What comes to mind when you think of someone with a huge ego?
- Love to hear themselves talk
- Inflated view of self
- Entitlement mentality
- Blame others
- No one wants to work for them
Big ego = big trouble. Especially in the workplace.
Researchers Jack J. Bauer and Heidi A. Wayment define this as a quiet ego, or an ego “less concerned with self-promotion than with the flourishing of both the self and others.”
… the term quiet ego conveys the notion that the core problems of egotism deal with the individual’s screaming for attention to the self. Far from meaning a “squashed” or “lost” ego, we see in the quiet ego a self-identity that is not excessively self-focused but also not excessively other-focused—an identity that incorporates others without losing the self.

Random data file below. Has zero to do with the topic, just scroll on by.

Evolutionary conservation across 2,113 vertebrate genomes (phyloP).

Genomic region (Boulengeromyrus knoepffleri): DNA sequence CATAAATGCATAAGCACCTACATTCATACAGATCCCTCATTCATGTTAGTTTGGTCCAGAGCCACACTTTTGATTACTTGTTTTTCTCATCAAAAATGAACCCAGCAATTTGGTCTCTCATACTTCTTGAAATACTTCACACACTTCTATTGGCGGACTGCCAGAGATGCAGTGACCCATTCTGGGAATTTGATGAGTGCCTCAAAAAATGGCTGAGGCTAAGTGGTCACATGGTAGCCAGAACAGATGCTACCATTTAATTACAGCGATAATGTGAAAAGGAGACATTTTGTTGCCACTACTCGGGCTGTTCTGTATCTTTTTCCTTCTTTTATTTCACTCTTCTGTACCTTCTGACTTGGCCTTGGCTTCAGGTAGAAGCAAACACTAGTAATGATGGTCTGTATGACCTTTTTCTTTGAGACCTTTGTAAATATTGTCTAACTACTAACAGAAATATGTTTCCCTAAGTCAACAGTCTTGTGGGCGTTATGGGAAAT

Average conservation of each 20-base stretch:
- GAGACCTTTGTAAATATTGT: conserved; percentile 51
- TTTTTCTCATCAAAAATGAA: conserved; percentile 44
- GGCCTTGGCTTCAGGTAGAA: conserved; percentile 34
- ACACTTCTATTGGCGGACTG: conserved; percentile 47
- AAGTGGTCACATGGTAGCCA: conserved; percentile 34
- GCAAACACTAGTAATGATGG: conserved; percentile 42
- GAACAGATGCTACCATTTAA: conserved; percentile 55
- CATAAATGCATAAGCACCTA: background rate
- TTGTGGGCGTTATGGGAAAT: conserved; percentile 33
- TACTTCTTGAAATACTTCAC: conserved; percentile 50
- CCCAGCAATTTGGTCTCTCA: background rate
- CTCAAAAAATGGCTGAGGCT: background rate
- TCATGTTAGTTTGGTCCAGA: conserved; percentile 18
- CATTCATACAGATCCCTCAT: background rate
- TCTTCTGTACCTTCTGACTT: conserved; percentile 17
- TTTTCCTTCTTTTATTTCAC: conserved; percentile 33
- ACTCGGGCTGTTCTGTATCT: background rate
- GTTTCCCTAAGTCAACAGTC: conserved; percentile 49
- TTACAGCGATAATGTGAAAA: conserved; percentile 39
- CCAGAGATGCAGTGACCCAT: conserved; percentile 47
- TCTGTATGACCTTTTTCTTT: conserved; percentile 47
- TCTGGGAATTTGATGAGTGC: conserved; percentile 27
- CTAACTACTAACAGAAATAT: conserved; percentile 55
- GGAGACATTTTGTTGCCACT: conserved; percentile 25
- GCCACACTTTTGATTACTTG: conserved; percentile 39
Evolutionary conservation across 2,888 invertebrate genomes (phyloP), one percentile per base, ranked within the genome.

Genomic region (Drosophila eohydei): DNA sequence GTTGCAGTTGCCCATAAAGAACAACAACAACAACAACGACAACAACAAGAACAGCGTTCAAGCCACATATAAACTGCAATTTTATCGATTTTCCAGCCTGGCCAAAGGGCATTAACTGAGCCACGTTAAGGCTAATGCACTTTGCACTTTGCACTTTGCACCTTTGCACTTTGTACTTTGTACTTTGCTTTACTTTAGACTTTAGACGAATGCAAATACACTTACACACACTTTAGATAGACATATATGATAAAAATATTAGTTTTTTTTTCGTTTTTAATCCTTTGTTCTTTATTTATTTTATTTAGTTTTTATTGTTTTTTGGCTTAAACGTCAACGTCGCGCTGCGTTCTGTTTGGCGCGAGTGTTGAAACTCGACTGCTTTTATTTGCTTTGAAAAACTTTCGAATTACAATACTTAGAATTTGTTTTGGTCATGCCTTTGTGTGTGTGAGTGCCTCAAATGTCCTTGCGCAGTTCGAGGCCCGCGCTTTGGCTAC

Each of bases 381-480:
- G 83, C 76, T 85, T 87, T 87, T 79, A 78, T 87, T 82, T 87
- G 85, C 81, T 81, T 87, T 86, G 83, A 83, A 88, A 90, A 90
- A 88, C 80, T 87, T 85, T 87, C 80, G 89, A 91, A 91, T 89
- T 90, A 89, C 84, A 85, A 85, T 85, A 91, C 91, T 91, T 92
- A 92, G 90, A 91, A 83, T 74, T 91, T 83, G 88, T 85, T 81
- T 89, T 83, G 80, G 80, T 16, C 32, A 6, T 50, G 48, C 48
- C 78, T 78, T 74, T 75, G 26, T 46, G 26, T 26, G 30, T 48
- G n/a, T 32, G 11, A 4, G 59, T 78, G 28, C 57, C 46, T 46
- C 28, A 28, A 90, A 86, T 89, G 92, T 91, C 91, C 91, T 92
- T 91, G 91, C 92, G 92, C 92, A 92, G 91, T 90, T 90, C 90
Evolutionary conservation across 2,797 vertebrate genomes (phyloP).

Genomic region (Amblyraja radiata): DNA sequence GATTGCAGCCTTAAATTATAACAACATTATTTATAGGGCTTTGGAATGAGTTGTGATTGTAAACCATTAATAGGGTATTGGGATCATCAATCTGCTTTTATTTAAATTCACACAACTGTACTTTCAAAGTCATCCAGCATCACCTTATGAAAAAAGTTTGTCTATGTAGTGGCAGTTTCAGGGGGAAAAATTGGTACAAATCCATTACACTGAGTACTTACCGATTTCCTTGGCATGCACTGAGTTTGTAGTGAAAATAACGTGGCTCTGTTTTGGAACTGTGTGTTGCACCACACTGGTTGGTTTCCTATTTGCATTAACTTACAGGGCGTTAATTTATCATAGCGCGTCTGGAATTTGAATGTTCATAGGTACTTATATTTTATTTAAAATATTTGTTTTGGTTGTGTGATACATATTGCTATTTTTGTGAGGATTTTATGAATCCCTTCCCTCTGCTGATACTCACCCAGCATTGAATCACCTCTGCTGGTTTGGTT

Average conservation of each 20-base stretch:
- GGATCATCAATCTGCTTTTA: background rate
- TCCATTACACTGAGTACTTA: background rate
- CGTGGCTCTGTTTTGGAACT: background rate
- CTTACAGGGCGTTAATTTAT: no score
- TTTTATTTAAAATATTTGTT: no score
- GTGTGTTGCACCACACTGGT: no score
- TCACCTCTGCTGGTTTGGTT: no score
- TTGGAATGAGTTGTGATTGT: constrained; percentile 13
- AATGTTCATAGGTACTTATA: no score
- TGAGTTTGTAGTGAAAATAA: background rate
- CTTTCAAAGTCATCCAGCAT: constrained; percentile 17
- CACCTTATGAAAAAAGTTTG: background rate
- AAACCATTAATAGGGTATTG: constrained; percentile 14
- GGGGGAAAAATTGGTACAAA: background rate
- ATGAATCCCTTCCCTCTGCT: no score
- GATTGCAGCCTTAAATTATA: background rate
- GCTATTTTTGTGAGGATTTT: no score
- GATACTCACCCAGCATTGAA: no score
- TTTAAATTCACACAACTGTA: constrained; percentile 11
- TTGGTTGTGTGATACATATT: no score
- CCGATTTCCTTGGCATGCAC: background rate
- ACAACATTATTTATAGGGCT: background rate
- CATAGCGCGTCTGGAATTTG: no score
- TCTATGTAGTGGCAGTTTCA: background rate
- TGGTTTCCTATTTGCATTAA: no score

People who operate with a quiet ego are the ones we choose to work for, want on our teams, seek as friends and who we prefer to do business with.
Eight Ways to Quiet Your Ego
Dial up your leadership and turn down the volume of your ego.
- Stop talking at listening.
- Practice meditation.
- Seek ideas and opinions from people outside your circle.
- Know what you don’t know and keep learning.
- Conduct an Egos Anonymous session.
- Be honest about your strengths and weaknesses.
- Connect with people on a deeper level.
- Give people the benefit of the doubt.
There’s nothing wrong with a healthy sense of self. But do your career (and all of us) a favor and counterbalance your ego with a generous dose of humility.